Latin America pivots to China on trade and development

By: | Issue #650 | at 08:00 AM | Channel(s): International Trade  

As the U.S. goes it alone, China steps into the void.

The Belt and Road Forum that took place in Beijing last month included among its attendees two leaders that roused international curiosity: President Mauricio Macri of Argentina and President Michelle Bachelet of Chile. A couple of months before that event took place, Chile and Peru were among seven new members approved by China to join the Asian Infrastructure Investment Bank.

The Belt and Road initiative is generally understood to be a massive program being undertaken by Beijing to improve intra-Asia infrastructure connections as well as those between Asia and Europe on the model of the ancient Silk Road. The Asian Infrastructure Investment Bank (AIIB) is a multilateral financial institution initiated by China to support the building of infrastructure in the Asia-Pacific region.

Given recent developments, it would appear that these programs may have dramatically expanded their reach, or are about to. But the converse is also true: Latin American economies are increasingly looking to China for leadership on trade and development.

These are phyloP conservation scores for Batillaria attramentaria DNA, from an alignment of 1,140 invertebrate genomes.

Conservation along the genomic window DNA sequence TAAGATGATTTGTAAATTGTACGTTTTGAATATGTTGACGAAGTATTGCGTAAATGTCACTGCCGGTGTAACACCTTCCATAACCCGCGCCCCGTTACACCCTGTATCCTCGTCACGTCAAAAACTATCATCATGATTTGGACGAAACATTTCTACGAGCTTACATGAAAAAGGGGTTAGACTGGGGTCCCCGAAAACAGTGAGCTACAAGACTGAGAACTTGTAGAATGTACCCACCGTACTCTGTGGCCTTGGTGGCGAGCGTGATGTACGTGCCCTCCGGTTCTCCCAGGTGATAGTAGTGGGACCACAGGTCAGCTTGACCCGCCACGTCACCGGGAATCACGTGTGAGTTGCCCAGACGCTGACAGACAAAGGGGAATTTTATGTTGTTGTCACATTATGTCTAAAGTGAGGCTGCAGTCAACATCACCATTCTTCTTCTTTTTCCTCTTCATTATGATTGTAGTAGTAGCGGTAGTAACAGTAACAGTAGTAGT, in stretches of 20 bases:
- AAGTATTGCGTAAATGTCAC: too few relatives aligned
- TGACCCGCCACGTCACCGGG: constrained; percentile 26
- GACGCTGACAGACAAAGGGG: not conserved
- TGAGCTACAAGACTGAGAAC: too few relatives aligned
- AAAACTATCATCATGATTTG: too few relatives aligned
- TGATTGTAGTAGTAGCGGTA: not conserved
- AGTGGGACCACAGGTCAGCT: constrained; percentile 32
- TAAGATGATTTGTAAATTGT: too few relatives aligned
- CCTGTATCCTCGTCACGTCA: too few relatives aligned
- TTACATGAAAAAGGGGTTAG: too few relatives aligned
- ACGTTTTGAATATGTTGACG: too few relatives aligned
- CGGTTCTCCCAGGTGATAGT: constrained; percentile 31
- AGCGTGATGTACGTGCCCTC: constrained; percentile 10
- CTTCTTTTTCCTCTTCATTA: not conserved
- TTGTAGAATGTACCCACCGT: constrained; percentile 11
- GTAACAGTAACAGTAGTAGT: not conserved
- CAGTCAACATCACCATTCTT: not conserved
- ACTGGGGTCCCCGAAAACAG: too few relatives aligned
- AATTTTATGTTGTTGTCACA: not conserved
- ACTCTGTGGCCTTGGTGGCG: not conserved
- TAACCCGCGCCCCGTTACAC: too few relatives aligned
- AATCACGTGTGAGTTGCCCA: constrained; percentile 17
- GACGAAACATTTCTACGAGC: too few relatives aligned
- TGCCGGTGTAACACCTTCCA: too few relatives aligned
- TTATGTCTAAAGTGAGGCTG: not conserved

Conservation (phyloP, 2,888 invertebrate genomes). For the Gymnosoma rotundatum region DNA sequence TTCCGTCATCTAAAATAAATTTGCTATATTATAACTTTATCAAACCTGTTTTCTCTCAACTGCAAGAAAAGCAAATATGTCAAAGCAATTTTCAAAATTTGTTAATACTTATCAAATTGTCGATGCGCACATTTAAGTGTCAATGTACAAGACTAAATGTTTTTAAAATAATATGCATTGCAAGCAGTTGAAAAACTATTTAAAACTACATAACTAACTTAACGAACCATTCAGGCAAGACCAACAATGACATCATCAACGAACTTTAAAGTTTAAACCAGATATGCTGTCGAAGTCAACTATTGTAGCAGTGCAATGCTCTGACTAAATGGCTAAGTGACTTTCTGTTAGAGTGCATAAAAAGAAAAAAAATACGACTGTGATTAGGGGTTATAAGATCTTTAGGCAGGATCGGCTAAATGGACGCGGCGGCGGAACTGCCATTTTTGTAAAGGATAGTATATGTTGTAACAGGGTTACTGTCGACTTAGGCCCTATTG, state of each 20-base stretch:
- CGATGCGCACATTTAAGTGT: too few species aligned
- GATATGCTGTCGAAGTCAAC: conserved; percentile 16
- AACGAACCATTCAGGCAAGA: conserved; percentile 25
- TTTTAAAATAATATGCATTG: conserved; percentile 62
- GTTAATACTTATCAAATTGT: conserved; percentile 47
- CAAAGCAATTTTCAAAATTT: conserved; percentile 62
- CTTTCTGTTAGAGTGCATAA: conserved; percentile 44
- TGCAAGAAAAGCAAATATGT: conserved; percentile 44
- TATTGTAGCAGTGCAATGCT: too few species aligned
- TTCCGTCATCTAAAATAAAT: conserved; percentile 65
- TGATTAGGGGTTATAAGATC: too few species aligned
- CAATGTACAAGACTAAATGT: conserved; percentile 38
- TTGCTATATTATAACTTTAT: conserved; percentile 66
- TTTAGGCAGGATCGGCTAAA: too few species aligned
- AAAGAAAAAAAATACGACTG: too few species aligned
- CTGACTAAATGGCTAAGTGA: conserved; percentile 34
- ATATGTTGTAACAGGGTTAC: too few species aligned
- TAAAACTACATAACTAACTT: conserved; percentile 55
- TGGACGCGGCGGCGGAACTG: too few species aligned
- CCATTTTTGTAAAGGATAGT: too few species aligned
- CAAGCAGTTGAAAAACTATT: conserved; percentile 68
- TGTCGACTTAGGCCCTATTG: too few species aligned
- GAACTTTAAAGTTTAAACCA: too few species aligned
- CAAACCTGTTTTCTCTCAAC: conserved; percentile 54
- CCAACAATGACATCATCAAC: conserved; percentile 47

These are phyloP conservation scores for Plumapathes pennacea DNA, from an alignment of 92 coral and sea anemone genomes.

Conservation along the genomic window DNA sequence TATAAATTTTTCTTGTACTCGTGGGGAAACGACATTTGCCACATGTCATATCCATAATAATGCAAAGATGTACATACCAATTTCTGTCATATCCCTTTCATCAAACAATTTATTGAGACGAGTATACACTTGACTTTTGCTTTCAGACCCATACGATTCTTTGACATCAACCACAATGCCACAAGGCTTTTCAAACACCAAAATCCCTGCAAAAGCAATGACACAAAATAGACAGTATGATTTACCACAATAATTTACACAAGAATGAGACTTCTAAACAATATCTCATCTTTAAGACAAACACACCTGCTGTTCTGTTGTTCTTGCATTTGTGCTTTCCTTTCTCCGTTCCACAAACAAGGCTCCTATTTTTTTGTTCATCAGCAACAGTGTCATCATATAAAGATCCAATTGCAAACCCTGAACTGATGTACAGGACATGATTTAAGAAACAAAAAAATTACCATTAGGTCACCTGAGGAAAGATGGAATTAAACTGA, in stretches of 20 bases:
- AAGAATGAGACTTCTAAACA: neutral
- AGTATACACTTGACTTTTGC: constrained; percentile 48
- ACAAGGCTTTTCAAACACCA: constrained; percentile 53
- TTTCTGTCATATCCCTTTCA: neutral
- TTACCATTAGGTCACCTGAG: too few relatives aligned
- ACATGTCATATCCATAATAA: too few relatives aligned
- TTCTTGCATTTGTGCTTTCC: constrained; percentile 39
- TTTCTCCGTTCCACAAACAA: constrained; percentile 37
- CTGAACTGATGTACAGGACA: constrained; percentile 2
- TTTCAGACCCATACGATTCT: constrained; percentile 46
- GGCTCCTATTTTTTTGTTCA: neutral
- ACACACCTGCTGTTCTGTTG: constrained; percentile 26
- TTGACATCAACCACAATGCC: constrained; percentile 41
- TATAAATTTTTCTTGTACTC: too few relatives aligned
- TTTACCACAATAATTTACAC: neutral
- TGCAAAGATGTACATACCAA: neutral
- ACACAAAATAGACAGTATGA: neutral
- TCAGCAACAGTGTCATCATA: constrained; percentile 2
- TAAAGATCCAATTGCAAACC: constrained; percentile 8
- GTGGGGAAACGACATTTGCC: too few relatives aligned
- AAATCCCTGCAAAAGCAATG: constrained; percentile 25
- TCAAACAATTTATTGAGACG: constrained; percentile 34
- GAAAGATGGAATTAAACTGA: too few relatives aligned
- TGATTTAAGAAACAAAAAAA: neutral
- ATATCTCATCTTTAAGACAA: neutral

Secondary Impact of TPP Withdrawal

The reasons are not mysterious and can be summed up in a single word: Trump. One of the new president’s first acts was to withdraw the United States from the Trans-Pacific Partnership (TPP), providing a clear sign that the US was retreating from leadership in the Asia-Pacific and creating a vacuum that China was happy to fill. Meanwhile, the smaller economies of Latin America, adrift without their US anchor, were easily sucked into that vacuum.

The implications of these shifts extend way beyond trade to the geopolitical structures that have prevailed in recent decades. “In many ways, TPP was more than a trade deal,” said Antonio Hsiang, Professor and Director of the Center for Latin American Economy and Trade Studies at the Chihlee University of Technology in Taipei. “It was a key strategic maneuver.”

Indeed, TPP was a central aspect of former President Obama’s foreign policy, as he pivoted away from the quagmires of the Middle East and turned his attention to Asia to counter China’s expanding influence in that region. TPP, as Hsiang said, wasn’t only about trade—it was also about preventing China from getting too big for its britches geopolitically. At the trade level, TPP was meant as a tool to prevent China from writing the rules of regional and global trade. With the US out, it should come as no surprise that our smaller neighbors to the south are looking to China for leadership and help…


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Peter Buxbaum's avatar

American Journal of Transportation

More on Peter Buxbaum

Peter Buxbaum has been writing about international trade and transportation, as well as security, defense, technology, and foreign policy, for over 20 years. Besides contributing to the AJOT, Buxbaum's work has appeared in such leading publications as Fortune, Forbes, Chief Executive, Computerworld, and Jane's Defence Weekly. He was educated at Columbia University.